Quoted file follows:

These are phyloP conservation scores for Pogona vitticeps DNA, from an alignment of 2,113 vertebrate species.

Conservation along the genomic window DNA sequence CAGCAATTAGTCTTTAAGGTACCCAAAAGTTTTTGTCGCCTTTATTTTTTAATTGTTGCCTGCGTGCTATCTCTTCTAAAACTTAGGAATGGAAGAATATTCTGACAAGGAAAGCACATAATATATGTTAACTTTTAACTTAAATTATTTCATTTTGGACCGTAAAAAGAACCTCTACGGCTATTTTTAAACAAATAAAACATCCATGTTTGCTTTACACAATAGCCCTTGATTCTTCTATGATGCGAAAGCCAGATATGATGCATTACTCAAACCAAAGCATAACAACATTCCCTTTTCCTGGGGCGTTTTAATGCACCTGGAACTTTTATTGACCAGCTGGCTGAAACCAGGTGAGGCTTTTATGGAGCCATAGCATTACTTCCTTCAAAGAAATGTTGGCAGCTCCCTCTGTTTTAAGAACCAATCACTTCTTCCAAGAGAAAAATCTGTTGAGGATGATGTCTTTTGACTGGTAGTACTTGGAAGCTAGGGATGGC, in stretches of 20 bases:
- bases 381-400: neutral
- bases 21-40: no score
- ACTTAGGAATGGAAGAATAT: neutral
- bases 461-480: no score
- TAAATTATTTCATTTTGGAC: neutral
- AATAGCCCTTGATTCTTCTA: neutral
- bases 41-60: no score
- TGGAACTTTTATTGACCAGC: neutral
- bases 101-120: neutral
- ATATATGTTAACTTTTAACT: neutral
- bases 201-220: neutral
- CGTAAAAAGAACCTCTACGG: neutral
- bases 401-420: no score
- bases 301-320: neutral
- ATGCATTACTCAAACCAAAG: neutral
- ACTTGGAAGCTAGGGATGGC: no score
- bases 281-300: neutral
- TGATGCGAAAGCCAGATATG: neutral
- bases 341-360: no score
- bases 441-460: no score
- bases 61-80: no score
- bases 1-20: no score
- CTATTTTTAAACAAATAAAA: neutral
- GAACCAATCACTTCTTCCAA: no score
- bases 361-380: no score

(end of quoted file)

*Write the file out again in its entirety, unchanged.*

These are phyloP conservation scores for Pogona vitticeps DNA, from an alignment of 2,113 vertebrate species.

Conservation along the genomic window DNA sequence CAGCAATTAGTCTTTAAGGTACCCAAAAGTTTTTGTCGCCTTTATTTTTTAATTGTTGCCTGCGTGCTATCTCTTCTAAAACTTAGGAATGGAAGAATATTCTGACAAGGAAAGCACATAATATATGTTAACTTTTAACTTAAATTATTTCATTTTGGACCGTAAAAAGAACCTCTACGGCTATTTTTAAACAAATAAAACATCCATGTTTGCTTTACACAATAGCCCTTGATTCTTCTATGATGCGAAAGCCAGATATGATGCATTACTCAAACCAAAGCATAACAACATTCCCTTTTCCTGGGGCGTTTTAATGCACCTGGAACTTTTATTGACCAGCTGGCTGAAACCAGGTGAGGCTTTTATGGAGCCATAGCATTACTTCCTTCAAAGAAATGTTGGCAGCTCCCTCTGTTTTAAGAACCAATCACTTCTTCCAAGAGAAAAATCTGTTGAGGATGATGTCTTTTGACTGGTAGTACTTGGAAGCTAGGGATGGC, in stretches of 20 bases:
- bases 381-400: neutral
- bases 21-40: no score
- ACTTAGGAATGGAAGAATAT: neutral
- bases 461-480: no score
- TAAATTATTTCATTTTGGAC: neutral
- AATAGCCCTTGATTCTTCTA: neutral
- bases 41-60: no score
- TGGAACTTTTATTGACCAGC: neutral
- bases 101-120: neutral
- ATATATGTTAACTTTTAACT: neutral
- bases 201-220: neutral
- CGTAAAAAGAACCTCTACGG: neutral
- bases 401-420: no score
- bases 301-320: neutral
- ATGCATTACTCAAACCAAAG: neutral
- ACTTGGAAGCTAGGGATGGC: no score
- bases 281-300: neutral
- TGATGCGAAAGCCAGATATG: neutral
- bases 341-360: no score
- bases 441-460: no score
- bases 61-80: no score
- bases 1-20: no score
- CTATTTTTAAACAAATAAAA: neutral
- GAACCAATCACTTCTTCCAA: no score
- bases 361-380: no score